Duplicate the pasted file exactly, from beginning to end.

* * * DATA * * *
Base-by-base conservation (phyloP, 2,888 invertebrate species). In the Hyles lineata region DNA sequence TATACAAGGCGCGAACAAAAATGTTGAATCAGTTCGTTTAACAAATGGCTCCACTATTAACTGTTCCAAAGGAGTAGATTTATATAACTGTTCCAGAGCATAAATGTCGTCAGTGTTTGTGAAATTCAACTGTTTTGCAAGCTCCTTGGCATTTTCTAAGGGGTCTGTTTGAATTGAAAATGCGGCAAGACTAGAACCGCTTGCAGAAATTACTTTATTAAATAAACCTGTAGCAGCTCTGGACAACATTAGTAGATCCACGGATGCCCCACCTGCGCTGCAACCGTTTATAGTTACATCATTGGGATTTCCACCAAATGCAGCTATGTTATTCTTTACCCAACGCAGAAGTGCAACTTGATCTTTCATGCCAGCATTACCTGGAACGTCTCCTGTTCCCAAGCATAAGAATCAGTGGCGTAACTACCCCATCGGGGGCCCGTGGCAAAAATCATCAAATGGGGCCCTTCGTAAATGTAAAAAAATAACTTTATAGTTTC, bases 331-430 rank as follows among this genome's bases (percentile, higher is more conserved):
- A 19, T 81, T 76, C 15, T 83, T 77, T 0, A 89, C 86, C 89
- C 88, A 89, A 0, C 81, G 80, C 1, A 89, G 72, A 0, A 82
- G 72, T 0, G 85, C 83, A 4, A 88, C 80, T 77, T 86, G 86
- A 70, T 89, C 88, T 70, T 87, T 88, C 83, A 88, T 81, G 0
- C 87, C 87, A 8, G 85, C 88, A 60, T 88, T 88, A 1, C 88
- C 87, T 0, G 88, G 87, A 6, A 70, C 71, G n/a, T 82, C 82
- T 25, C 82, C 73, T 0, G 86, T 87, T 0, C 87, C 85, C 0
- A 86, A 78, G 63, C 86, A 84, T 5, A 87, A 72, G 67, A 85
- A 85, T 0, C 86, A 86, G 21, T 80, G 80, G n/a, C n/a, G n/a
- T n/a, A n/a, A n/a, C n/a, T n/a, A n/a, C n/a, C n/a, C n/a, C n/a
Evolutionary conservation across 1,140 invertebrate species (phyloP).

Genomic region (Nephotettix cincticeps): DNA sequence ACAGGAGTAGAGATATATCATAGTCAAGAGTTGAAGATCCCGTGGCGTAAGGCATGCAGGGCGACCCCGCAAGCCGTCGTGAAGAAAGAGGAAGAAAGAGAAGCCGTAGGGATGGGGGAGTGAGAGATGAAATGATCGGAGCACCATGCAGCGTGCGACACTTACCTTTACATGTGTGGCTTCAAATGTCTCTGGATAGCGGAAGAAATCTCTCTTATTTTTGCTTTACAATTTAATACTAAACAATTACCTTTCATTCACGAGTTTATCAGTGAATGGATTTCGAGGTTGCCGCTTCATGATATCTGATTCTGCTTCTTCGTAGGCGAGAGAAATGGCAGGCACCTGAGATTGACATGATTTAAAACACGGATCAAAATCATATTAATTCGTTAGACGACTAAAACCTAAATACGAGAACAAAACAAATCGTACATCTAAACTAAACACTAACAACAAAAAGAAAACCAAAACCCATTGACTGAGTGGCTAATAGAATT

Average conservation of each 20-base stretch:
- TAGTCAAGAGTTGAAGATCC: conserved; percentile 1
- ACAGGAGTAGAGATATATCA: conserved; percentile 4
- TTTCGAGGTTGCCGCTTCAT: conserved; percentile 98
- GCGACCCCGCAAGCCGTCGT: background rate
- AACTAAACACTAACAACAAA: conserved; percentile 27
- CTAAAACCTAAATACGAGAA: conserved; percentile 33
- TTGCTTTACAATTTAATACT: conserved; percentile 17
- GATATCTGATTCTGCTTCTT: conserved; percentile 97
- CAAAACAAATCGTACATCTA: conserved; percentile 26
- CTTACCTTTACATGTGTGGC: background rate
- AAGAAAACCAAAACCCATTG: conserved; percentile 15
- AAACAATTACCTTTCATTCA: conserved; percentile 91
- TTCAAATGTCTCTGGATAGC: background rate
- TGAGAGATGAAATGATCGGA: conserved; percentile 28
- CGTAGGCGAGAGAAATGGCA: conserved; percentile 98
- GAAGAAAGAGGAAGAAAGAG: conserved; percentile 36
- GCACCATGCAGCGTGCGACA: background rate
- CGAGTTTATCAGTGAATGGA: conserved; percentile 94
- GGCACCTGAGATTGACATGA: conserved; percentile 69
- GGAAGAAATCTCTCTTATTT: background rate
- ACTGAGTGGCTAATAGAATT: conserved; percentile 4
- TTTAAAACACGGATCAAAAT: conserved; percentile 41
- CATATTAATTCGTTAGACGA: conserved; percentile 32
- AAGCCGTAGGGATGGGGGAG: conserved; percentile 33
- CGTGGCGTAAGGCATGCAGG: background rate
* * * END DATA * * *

Base-by-base conservation (phyloP, 2,888 invertebrate species). In the Hyles lineata region DNA sequence TATACAAGGCGCGAACAAAAATGTTGAATCAGTTCGTTTAACAAATGGCTCCACTATTAACTGTTCCAAAGGAGTAGATTTATATAACTGTTCCAGAGCATAAATGTCGTCAGTGTTTGTGAAATTCAACTGTTTTGCAAGCTCCTTGGCATTTTCTAAGGGGTCTGTTTGAATTGAAAATGCGGCAAGACTAGAACCGCTTGCAGAAATTACTTTATTAAATAAACCTGTAGCAGCTCTGGACAACATTAGTAGATCCACGGATGCCCCACCTGCGCTGCAACCGTTTATAGTTACATCATTGGGATTTCCACCAAATGCAGCTATGTTATTCTTTACCCAACGCAGAAGTGCAACTTGATCTTTCATGCCAGCATTACCTGGAACGTCTCCTGTTCCCAAGCATAAGAATCAGTGGCGTAACTACCCCATCGGGGGCCCGTGGCAAAAATCATCAAATGGGGCCCTTCGTAAATGTAAAAAAATAACTTTATAGTTTC, bases 331-430 rank as follows among this genome's bases (percentile, higher is more conserved):
- A 19, T 81, T 76, C 15, T 83, T 77, T 0, A 89, C 86, C 89
- C 88, A 89, A 0, C 81, G 80, C 1, A 89, G 72, A 0, A 82
- G 72, T 0, G 85, C 83, A 4, A 88, C 80, T 77, T 86, G 86
- A 70, T 89, C 88, T 70, T 87, T 88, C 83, A 88, T 81, G 0
- C 87, C 87, A 8, G 85, C 88, A 60, T 88, T 88, A 1, C 88
- C 87, T 0, G 88, G 87, A 6, A 70, C 71, G n/a, T 82, C 82
- T 25, C 82, C 73, T 0, G 86, T 87, T 0, C 87, C 85, C 0
- A 86, A 78, G 63, C 86, A 84, T 5, A 87, A 72, G 67, A 85
- A 85, T 0, C 86, A 86, G 21, T 80, G 80, G n/a, C n/a, G n/a
- T n/a, A n/a, A n/a, C n/a, T n/a, A n/a, C n/a, C n/a, C n/a, C n/a
Evolutionary conservation across 1,140 invertebrate species (phyloP).

Genomic region (Nephotettix cincticeps): DNA sequence ACAGGAGTAGAGATATATCATAGTCAAGAGTTGAAGATCCCGTGGCGTAAGGCATGCAGGGCGACCCCGCAAGCCGTCGTGAAGAAAGAGGAAGAAAGAGAAGCCGTAGGGATGGGGGAGTGAGAGATGAAATGATCGGAGCACCATGCAGCGTGCGACACTTACCTTTACATGTGTGGCTTCAAATGTCTCTGGATAGCGGAAGAAATCTCTCTTATTTTTGCTTTACAATTTAATACTAAACAATTACCTTTCATTCACGAGTTTATCAGTGAATGGATTTCGAGGTTGCCGCTTCATGATATCTGATTCTGCTTCTTCGTAGGCGAGAGAAATGGCAGGCACCTGAGATTGACATGATTTAAAACACGGATCAAAATCATATTAATTCGTTAGACGACTAAAACCTAAATACGAGAACAAAACAAATCGTACATCTAAACTAAACACTAACAACAAAAAGAAAACCAAAACCCATTGACTGAGTGGCTAATAGAATT

Average conservation of each 20-base stretch:
- TAGTCAAGAGTTGAAGATCC: conserved; percentile 1
- ACAGGAGTAGAGATATATCA: conserved; percentile 4
- TTTCGAGGTTGCCGCTTCAT: conserved; percentile 98
- GCGACCCCGCAAGCCGTCGT: background rate
- AACTAAACACTAACAACAAA: conserved; percentile 27
- CTAAAACCTAAATACGAGAA: conserved; percentile 33
- TTGCTTTACAATTTAATACT: conserved; percentile 17
- GATATCTGATTCTGCTTCTT: conserved; percentile 97
- CAAAACAAATCGTACATCTA: conserved; percentile 26
- CTTACCTTTACATGTGTGGC: background rate
- AAGAAAACCAAAACCCATTG: conserved; percentile 15
- AAACAATTACCTTTCATTCA: conserved; percentile 91
- TTCAAATGTCTCTGGATAGC: background rate
- TGAGAGATGAAATGATCGGA: conserved; percentile 28
- CGTAGGCGAGAGAAATGGCA: conserved; percentile 98
- GAAGAAAGAGGAAGAAAGAG: conserved; percentile 36
- GCACCATGCAGCGTGCGACA: background rate
- CGAGTTTATCAGTGAATGGA: conserved; percentile 94
- GGCACCTGAGATTGACATGA: conserved; percentile 69
- GGAAGAAATCTCTCTTATTT: background rate
- ACTGAGTGGCTAATAGAATT: conserved; percentile 4
- TTTAAAACACGGATCAAAAT: conserved; percentile 41
- CATATTAATTCGTTAGACGA: conserved; percentile 32
- AAGCCGTAGGGATGGGGGAG: conserved; percentile 33
- CGTGGCGTAAGGCATGCAGG: background rate